Bill Hortz's picture

"Brands are living things and need to evolve as your business grows. " - Paul Leibowitz, Leibowitz Branding & Design

[Innovation and creativity efforts across all industries, world-wide, borrow a lot from the design industry. The proven, repeatable processes developed by many design firms have been termed “design thinking”.  As an example, the ongoing, cross-industry accomplishments of design firms like IDEO - as measured by thousands of patents and successful new product and service launches - bear testament to design thinking’s applicability to any firm or specific business challenges.  Given the high rate of success and practical outcomes, asset managers and RIA firms should also look to borrow and harness that proven power of design thinking for their branding and client engagement strategies.

To better understand how design and design thinking is being applied to financial services firms, we decided to have a creative discussion with Institute member Paul Leibowitz of Leibowitz Branding & Design – a NYC-based design firm that delivers smart solutions in branding, communications strategy, marketing, digital design and development. While Paul’s recent article Five Steps to Effective Branding and Marketing for Smaller Asset Managers  does a great job of synopsizing the steps to his process, we wanted to dig deeper to uncover the critical thinking behind them and how they shape perception and forge emotional connections with prospects and clients. What can advisors learn from the practiced thinking of designers that alchemically combine strategy, creativity, and technology to unleash multiple long-term benefits for their client firms?]

Hortz: What drew you to the design field and motivated you to build a design firm?

Leibowitz: Growing up, I was the ‘class artist,’ the one kid who could draw, so attending art school was natural for me. While there, I enjoyed my design classes and recognized that images, color and typography can be combined to create powerful messages and moods. It became clear to me that strong design can position a company in so many ways and inspire people to act. Combined with solid research, design and branding are an integral foundation to a company’s success as they strive to separate themselves and provide their audiences with information to engage with them over their competition.

This is especially true for asset management companies because there are many firms with similar products and strategies. How you differentiate yourselves will provide investors with confidence to invest with you – in all market cycles.

Hortz: You speak a lot about critical thinking in describing your firm and value proposition. Can you explain what you mean by that and how you apply that skill to your clients?

Leibowitz: At Leibowitz Branding & Design, our value proposition is “Critical Thinking Fosters Creativity.” Critical thinking is defined as the objective analysis and evaluation of an issue in order to form a judgment or course of action. It’s a detailed process of asking really challenging and relevant questions and getting rid of all ideas that are not essential to developing key points about your firm. In applying that to our clients, we bring in a honed process to truly understand the client firm and their business goals and, further, to develop creative, unique solutions that solve for their specific challenges. I take pride that we don’t have a ‘Leibowitz style,’ as every project is tailored to each client.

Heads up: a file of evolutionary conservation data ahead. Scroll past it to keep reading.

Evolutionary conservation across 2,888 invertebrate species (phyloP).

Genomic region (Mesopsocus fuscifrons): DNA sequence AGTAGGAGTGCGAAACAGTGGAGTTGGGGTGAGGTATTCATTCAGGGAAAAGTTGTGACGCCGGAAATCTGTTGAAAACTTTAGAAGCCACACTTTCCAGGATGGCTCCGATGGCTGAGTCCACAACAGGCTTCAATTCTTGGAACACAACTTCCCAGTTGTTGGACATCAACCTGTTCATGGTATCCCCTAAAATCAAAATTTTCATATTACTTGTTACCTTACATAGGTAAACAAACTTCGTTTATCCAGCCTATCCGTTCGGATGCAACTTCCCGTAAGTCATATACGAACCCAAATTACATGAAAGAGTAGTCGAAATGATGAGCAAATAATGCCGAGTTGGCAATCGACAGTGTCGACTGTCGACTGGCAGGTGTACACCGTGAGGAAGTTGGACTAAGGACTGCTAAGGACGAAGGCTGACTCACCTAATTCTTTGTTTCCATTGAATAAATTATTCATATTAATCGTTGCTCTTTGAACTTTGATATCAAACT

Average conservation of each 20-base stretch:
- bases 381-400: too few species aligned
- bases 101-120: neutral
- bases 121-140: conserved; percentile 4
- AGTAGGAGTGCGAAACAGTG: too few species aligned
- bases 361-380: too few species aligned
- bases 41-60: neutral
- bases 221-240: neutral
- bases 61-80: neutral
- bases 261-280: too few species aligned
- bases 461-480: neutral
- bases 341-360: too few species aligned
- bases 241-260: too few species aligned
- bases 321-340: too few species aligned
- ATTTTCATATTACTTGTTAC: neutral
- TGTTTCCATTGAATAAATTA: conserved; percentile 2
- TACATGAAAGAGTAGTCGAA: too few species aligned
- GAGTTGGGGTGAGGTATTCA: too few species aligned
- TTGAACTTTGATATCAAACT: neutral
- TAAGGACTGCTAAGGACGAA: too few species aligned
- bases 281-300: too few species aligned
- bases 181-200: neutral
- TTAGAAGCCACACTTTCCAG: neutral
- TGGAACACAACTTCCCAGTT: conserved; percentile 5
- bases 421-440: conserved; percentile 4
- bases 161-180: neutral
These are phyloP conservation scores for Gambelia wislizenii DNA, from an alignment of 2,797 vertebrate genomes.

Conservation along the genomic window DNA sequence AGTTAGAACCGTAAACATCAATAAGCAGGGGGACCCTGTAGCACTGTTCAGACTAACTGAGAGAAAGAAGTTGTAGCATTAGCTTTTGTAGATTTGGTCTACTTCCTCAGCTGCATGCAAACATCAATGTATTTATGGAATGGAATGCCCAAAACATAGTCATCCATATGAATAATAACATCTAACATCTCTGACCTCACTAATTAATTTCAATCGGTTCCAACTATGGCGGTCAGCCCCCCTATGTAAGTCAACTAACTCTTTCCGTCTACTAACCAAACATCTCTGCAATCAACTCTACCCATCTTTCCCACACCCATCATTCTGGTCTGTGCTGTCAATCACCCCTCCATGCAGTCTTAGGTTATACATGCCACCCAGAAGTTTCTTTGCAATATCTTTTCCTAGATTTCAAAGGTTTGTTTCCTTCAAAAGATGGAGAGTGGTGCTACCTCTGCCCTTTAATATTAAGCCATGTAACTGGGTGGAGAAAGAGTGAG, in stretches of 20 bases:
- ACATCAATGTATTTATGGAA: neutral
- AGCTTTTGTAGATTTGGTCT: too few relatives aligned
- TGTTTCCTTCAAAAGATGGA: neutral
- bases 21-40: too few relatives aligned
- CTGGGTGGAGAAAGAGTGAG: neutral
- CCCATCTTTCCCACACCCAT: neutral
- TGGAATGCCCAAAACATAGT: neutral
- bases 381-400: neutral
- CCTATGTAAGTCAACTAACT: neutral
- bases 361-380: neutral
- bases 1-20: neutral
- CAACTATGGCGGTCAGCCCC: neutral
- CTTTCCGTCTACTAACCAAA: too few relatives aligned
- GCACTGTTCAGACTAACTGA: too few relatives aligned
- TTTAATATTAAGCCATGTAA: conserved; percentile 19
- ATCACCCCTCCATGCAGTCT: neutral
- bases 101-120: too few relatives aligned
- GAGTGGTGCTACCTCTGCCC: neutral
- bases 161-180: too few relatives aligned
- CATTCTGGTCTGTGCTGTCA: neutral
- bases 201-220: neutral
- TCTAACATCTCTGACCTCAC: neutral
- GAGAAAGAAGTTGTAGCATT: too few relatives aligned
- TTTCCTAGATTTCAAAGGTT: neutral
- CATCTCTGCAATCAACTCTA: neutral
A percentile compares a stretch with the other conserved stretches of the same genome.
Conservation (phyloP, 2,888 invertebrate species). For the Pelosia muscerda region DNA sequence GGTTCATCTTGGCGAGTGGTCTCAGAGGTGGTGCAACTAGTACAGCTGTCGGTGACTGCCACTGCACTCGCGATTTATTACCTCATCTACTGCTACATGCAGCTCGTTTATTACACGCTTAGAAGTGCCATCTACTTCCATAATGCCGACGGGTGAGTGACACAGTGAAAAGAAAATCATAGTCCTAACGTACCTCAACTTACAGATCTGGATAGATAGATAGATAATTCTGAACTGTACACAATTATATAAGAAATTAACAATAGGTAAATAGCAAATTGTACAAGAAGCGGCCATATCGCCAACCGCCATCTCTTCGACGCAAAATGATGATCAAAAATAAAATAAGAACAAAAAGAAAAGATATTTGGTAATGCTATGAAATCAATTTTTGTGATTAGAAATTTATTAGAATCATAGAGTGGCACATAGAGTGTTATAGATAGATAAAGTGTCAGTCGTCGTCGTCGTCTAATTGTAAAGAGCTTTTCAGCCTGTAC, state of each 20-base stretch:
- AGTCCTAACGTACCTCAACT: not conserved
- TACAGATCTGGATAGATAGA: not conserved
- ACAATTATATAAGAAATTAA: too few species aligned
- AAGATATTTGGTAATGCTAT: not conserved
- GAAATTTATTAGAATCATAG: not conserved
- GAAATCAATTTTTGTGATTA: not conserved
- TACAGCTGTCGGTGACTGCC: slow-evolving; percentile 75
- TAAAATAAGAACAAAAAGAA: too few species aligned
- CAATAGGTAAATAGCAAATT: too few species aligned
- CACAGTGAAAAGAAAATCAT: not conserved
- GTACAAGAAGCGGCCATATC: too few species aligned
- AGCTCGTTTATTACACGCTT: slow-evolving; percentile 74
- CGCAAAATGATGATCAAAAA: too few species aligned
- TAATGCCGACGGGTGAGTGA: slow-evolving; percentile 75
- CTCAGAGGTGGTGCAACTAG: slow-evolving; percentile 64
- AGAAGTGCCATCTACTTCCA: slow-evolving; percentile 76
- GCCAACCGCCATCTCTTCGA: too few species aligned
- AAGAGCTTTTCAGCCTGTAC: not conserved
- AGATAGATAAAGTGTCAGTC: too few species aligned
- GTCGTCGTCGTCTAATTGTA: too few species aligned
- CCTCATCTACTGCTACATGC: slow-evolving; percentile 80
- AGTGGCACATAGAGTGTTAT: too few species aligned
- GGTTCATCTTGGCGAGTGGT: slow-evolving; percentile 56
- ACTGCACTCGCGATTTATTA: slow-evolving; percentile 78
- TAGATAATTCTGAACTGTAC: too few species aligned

Hortz: The first step of your branding process focuses on research to fully define the problem and goals of the firm, but don’t most business executives consider that the easy part?

Leibowitz: A good brand design agency will conduct research that includes isolating and challenging assumptions imbedded in the firm that busy business leaders may not even be aware of.  Every stakeholder in an asset management firm, or any company for that matter, approaches a rebrand or website project with a priori assumptions and that’s great because who better knows you’re your business than you? However, it’s our job to be objective, ask tough questions, make strategic recommendations and present fact-based research that will uncover unique strengths and align all the stakeholders. Our research and discovery enables us to create a road map for all to follow and provide a rational strategy that informs the visual and editorial messaging. The first step to a strong brand is clearly defining what your company stands for.

Hortz: Your second step is building strategy. What is the goal when you are developing strategy?

Leibowitz: Branding and design without strategy is worthless. It becomes mere decoration, which will never advance a client’s business and marketing goals. Think of it this way: research defines the problem and strategy is the solution to that problem. A solid strategic direction aligns all communications, whether it’s the overall brand, a public relations campaign or the writing and design of a simple flyer. When your messaging is clear, it’s easy for clients to understand your values and offerings, and that’s where the magic happens. That’s where you get that emotional connection that clients need to feel before they engage with your brand.